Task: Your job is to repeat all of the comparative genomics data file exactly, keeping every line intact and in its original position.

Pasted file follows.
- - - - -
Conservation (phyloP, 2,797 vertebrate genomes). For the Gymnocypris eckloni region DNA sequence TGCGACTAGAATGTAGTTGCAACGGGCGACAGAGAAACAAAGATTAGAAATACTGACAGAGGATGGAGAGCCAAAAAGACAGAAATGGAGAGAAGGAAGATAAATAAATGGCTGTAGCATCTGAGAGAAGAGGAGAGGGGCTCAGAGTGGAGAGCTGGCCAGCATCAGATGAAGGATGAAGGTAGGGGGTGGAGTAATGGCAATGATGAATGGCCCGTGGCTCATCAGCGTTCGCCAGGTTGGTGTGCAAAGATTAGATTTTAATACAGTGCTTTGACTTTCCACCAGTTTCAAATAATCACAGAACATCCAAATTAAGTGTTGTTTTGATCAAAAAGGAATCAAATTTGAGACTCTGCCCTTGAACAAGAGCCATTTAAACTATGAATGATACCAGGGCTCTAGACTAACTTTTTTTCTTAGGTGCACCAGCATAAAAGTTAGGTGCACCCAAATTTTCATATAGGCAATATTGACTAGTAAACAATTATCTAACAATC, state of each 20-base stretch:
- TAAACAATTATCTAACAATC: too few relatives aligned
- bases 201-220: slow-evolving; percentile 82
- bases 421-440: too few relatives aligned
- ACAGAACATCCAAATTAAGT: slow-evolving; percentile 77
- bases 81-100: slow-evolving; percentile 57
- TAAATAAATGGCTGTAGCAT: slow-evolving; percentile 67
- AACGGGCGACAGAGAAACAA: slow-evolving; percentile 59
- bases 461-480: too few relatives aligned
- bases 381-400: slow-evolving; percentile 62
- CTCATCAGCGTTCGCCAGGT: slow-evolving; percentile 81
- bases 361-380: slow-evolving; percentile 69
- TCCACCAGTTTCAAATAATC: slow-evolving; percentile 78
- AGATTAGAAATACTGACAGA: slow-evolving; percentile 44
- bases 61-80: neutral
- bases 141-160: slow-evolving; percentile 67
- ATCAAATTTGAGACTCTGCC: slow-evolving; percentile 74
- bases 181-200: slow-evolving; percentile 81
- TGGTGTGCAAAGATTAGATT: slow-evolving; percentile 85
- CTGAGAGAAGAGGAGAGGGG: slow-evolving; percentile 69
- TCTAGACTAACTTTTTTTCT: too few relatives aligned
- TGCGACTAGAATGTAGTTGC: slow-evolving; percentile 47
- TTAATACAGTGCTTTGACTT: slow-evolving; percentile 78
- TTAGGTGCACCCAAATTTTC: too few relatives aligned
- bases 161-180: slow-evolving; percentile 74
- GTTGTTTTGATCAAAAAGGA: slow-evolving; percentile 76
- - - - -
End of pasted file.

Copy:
Conservation (phyloP, 2,797 vertebrate genomes). For the Gymnocypris eckloni region DNA sequence TGCGACTAGAATGTAGTTGCAACGGGCGACAGAGAAACAAAGATTAGAAATACTGACAGAGGATGGAGAGCCAAAAAGACAGAAATGGAGAGAAGGAAGATAAATAAATGGCTGTAGCATCTGAGAGAAGAGGAGAGGGGCTCAGAGTGGAGAGCTGGCCAGCATCAGATGAAGGATGAAGGTAGGGGGTGGAGTAATGGCAATGATGAATGGCCCGTGGCTCATCAGCGTTCGCCAGGTTGGTGTGCAAAGATTAGATTTTAATACAGTGCTTTGACTTTCCACCAGTTTCAAATAATCACAGAACATCCAAATTAAGTGTTGTTTTGATCAAAAAGGAATCAAATTTGAGACTCTGCCCTTGAACAAGAGCCATTTAAACTATGAATGATACCAGGGCTCTAGACTAACTTTTTTTCTTAGGTGCACCAGCATAAAAGTTAGGTGCACCCAAATTTTCATATAGGCAATATTGACTAGTAAACAATTATCTAACAATC, state of each 20-base stretch:
- TAAACAATTATCTAACAATC: too few relatives aligned
- bases 201-220: slow-evolving; percentile 82
- bases 421-440: too few relatives aligned
- ACAGAACATCCAAATTAAGT: slow-evolving; percentile 77
- bases 81-100: slow-evolving; percentile 57
- TAAATAAATGGCTGTAGCAT: slow-evolving; percentile 67
- AACGGGCGACAGAGAAACAA: slow-evolving; percentile 59
- bases 461-480: too few relatives aligned
- bases 381-400: slow-evolving; percentile 62
- CTCATCAGCGTTCGCCAGGT: slow-evolving; percentile 81
- bases 361-380: slow-evolving; percentile 69
- TCCACCAGTTTCAAATAATC: slow-evolving; percentile 78
- AGATTAGAAATACTGACAGA: slow-evolving; percentile 44
- bases 61-80: neutral
- bases 141-160: slow-evolving; percentile 67
- ATCAAATTTGAGACTCTGCC: slow-evolving; percentile 74
- bases 181-200: slow-evolving; percentile 81
- TGGTGTGCAAAGATTAGATT: slow-evolving; percentile 85
- CTGAGAGAAGAGGAGAGGGG: slow-evolving; percentile 69
- TCTAGACTAACTTTTTTTCT: too few relatives aligned
- TGCGACTAGAATGTAGTTGC: slow-evolving; percentile 47
- TTAATACAGTGCTTTGACTT: slow-evolving; percentile 78
- TTAGGTGCACCCAAATTTTC: too few relatives aligned
- bases 161-180: slow-evolving; percentile 74
- GTTGTTTTGATCAAAAAGGA: slow-evolving; percentile 76